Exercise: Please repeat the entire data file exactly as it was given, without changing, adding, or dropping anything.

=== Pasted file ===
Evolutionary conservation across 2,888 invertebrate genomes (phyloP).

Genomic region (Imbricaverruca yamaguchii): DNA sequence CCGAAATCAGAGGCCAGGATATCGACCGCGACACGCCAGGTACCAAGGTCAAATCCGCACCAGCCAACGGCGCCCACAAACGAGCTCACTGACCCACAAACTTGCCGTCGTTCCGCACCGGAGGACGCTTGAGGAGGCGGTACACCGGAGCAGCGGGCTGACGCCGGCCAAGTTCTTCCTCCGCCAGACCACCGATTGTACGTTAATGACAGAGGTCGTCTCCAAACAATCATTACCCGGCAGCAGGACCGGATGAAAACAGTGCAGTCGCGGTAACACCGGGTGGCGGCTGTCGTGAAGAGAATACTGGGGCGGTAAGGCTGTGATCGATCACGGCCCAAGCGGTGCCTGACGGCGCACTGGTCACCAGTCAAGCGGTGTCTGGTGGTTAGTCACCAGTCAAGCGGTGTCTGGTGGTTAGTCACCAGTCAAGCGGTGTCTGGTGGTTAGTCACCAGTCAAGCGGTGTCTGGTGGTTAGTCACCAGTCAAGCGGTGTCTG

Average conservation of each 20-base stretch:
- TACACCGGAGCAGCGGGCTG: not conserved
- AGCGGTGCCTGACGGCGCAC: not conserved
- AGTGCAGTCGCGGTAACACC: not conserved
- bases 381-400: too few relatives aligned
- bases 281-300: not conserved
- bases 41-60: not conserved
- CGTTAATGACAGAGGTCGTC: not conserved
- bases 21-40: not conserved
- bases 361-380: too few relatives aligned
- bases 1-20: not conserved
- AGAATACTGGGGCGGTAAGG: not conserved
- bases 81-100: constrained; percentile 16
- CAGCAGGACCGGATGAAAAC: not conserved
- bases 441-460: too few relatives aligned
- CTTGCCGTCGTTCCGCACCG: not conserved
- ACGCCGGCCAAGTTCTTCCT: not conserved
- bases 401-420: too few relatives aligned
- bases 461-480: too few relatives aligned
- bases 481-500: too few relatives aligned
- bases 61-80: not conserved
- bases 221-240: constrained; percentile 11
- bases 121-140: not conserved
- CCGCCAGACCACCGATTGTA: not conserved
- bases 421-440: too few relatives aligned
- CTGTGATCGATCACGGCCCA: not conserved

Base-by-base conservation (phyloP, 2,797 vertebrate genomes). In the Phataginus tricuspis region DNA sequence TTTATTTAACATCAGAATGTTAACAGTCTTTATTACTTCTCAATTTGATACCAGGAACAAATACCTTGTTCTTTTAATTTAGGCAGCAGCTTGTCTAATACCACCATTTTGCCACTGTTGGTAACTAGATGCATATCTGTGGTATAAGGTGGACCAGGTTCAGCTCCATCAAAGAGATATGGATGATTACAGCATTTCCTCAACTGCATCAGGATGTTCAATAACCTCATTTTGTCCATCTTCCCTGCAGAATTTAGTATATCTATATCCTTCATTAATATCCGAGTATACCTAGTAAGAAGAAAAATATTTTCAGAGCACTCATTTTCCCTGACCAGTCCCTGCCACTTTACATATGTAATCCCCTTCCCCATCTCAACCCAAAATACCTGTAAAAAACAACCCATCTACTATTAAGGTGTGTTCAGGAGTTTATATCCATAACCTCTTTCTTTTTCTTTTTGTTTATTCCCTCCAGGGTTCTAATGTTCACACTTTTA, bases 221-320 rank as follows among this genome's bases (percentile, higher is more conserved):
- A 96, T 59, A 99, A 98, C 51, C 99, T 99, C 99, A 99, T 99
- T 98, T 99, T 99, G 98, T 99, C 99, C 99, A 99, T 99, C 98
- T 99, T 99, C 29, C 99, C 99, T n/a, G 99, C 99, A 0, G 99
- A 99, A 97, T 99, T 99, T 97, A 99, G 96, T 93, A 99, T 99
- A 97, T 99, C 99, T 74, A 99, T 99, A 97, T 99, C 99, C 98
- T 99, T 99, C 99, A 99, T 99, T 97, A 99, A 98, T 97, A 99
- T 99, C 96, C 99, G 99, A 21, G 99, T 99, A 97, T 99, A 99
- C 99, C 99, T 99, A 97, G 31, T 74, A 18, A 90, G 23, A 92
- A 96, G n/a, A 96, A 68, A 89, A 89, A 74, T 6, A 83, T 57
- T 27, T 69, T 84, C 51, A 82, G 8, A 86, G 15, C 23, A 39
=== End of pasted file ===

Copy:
Evolutionary conservation across 2,888 invertebrate genomes (phyloP).

Genomic region (Imbricaverruca yamaguchii): DNA sequence CCGAAATCAGAGGCCAGGATATCGACCGCGACACGCCAGGTACCAAGGTCAAATCCGCACCAGCCAACGGCGCCCACAAACGAGCTCACTGACCCACAAACTTGCCGTCGTTCCGCACCGGAGGACGCTTGAGGAGGCGGTACACCGGAGCAGCGGGCTGACGCCGGCCAAGTTCTTCCTCCGCCAGACCACCGATTGTACGTTAATGACAGAGGTCGTCTCCAAACAATCATTACCCGGCAGCAGGACCGGATGAAAACAGTGCAGTCGCGGTAACACCGGGTGGCGGCTGTCGTGAAGAGAATACTGGGGCGGTAAGGCTGTGATCGATCACGGCCCAAGCGGTGCCTGACGGCGCACTGGTCACCAGTCAAGCGGTGTCTGGTGGTTAGTCACCAGTCAAGCGGTGTCTGGTGGTTAGTCACCAGTCAAGCGGTGTCTGGTGGTTAGTCACCAGTCAAGCGGTGTCTGGTGGTTAGTCACCAGTCAAGCGGTGTCTG

Average conservation of each 20-base stretch:
- TACACCGGAGCAGCGGGCTG: not conserved
- AGCGGTGCCTGACGGCGCAC: not conserved
- AGTGCAGTCGCGGTAACACC: not conserved
- bases 381-400: too few relatives aligned
- bases 281-300: not conserved
- bases 41-60: not conserved
- CGTTAATGACAGAGGTCGTC: not conserved
- bases 21-40: not conserved
- bases 361-380: too few relatives aligned
- bases 1-20: not conserved
- AGAATACTGGGGCGGTAAGG: not conserved
- bases 81-100: constrained; percentile 16
- CAGCAGGACCGGATGAAAAC: not conserved
- bases 441-460: too few relatives aligned
- CTTGCCGTCGTTCCGCACCG: not conserved
- ACGCCGGCCAAGTTCTTCCT: not conserved
- bases 401-420: too few relatives aligned
- bases 461-480: too few relatives aligned
- bases 481-500: too few relatives aligned
- bases 61-80: not conserved
- bases 221-240: constrained; percentile 11
- bases 121-140: not conserved
- CCGCCAGACCACCGATTGTA: not conserved
- bases 421-440: too few relatives aligned
- CTGTGATCGATCACGGCCCA: not conserved

Base-by-base conservation (phyloP, 2,797 vertebrate genomes). In the Phataginus tricuspis region DNA sequence TTTATTTAACATCAGAATGTTAACAGTCTTTATTACTTCTCAATTTGATACCAGGAACAAATACCTTGTTCTTTTAATTTAGGCAGCAGCTTGTCTAATACCACCATTTTGCCACTGTTGGTAACTAGATGCATATCTGTGGTATAAGGTGGACCAGGTTCAGCTCCATCAAAGAGATATGGATGATTACAGCATTTCCTCAACTGCATCAGGATGTTCAATAACCTCATTTTGTCCATCTTCCCTGCAGAATTTAGTATATCTATATCCTTCATTAATATCCGAGTATACCTAGTAAGAAGAAAAATATTTTCAGAGCACTCATTTTCCCTGACCAGTCCCTGCCACTTTACATATGTAATCCCCTTCCCCATCTCAACCCAAAATACCTGTAAAAAACAACCCATCTACTATTAAGGTGTGTTCAGGAGTTTATATCCATAACCTCTTTCTTTTTCTTTTTGTTTATTCCCTCCAGGGTTCTAATGTTCACACTTTTA, bases 221-320 rank as follows among this genome's bases (percentile, higher is more conserved):
- A 96, T 59, A 99, A 98, C 51, C 99, T 99, C 99, A 99, T 99
- T 98, T 99, T 99, G 98, T 99, C 99, C 99, A 99, T 99, C 98
- T 99, T 99, C 29, C 99, C 99, T n/a, G 99, C 99, A 0, G 99
- A 99, A 97, T 99, T 99, T 97, A 99, G 96, T 93, A 99, T 99
- A 97, T 99, C 99, T 74, A 99, T 99, A 97, T 99, C 99, C 98
- T 99, T 99, C 99, A 99, T 99, T 97, A 99, A 98, T 97, A 99
- T 99, C 96, C 99, G 99, A 21, G 99, T 99, A 97, T 99, A 99
- C 99, C 99, T 99, A 97, G 31, T 74, A 18, A 90, G 23, A 92
- A 96, G n/a, A 96, A 68, A 89, A 89, A 74, T 6, A 83, T 57
- T 27, T 69, T 84, C 51, A 82, G 8, A 86, G 15, C 23, A 39